That noise could become deafening if the data feeds which determine prices and return targets , known in the crypto world as oracles, become corrupted. Crypto forensics firms report that so called oracle manipulation attacks cost investors $362 million last year. It is not impossible to foresee a scenario where an oracle gets manipulated to force one of these platforms to employ a riskier trading strategy than anticipated.

But data collection is not the only worry flatcoin buyers need to worry about. Behind Nuon’s inflation-protection guarantee is a complicated and potentially risky proposition. When an individual “mints” Nuon, he must deposit ether in its protocol, which then automatically buys the same amount of Nuon on the open market and deposits it in a DeFi protocol such as Uniswap or Pancakeswap. Income generated from this deposit, known as “yield farming,” is added to a user’s collateral position (which is the original ether) essentially as an “insurance.” Thus unlike FPI, nuon positions are overcollateralized – for instance a user must deposit $1.30 worth of ether to mint $1 of nuon.


So far both FPI and nuon are having trouble tracking inflation (see charts). According to CoinGecko, FPI is currently priced at $1.08, but in its almost 12 months in existence it has traded as high as $1.18 and as low as $0.92, which would imply that in the last 12 months, inflation has spiked as high as 18% and below 1%. Nuon has dramatically outperformed inflation in its short existence; it only launched in March. Right now it is priced at $1.24, but it has been as high as $1.44.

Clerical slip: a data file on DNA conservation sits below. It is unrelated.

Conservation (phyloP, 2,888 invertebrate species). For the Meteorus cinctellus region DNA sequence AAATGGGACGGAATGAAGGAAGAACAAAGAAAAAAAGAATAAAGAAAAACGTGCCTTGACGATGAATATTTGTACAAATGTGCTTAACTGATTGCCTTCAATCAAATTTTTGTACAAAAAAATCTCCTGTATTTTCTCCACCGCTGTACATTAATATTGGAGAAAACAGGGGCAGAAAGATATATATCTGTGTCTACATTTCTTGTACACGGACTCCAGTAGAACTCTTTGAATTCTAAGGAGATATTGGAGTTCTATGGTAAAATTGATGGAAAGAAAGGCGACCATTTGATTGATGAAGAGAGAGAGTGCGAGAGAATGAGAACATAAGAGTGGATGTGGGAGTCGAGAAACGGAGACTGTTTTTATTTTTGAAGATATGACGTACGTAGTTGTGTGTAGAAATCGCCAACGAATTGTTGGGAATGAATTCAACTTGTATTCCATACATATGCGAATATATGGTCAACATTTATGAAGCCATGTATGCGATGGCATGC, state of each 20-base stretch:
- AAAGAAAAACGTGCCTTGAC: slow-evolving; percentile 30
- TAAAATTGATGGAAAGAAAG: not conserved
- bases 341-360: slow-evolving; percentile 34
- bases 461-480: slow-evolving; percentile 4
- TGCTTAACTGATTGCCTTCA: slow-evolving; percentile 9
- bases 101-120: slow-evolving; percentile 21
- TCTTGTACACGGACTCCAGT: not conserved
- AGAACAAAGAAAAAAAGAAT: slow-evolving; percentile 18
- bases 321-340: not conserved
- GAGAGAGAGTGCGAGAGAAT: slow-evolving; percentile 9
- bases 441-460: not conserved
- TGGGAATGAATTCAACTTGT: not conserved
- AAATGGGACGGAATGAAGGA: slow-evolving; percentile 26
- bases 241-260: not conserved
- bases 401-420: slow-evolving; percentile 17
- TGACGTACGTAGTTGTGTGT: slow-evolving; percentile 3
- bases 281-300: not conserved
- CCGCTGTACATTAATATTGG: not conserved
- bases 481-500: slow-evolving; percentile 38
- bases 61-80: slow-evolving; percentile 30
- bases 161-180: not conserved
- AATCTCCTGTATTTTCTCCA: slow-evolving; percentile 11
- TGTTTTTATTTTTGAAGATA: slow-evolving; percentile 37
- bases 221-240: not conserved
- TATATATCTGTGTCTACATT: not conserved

Ifflatcoins are meant to be the next evolution of digital “safe money”, stablecoin’s biggest player’s have yet to sign on. Circle, which issues USDC, has no plans to issue a flatcoin. Circle already has more than $25 billion in short Treasury bills backing its USDC tokens, but it is precluded from buying TIPS, because they are not issued in durations shorter than five years. Tether did not respond to requests for comment.

Flatcoins are so new they do not yet appear in any of the current stablecoin regulation bills circulating around Capitol Hill. The bi-partisan draft introduced in April proposed a ban on new algorithmically derived stablecoins such as TerraUSD/LUNA, where the stablecoin was backed by a sister token. Flatcoins use computer algorithms to derive their valuations, however, in their current incarnation do not fit neatly into the bill’s specific description. Still, any new stablecoins would have to be issued by a licensed entity at the state or federal level, so these products would need a bank backer if they expect to ever go mainstream.

Rust says that there are no restrictions on users in the U.S. from minting Nuon right now. “I guess, they are in a bit of a gray zone [with regards to how flatcoins fall under securities regulation]…At the moment, all the indications are that stablecoins pegged to the dollar or euro will fall under some regulation.”

Forbes called various legislators and regulators involved with the recently proposed stablecoin legislation to ask about flatcoins but most hadn’t even heard of them yet. Said Representative Brad Sherman (D-CA), a noted crypto critic, “We already have something like that. They’re called TIPS.”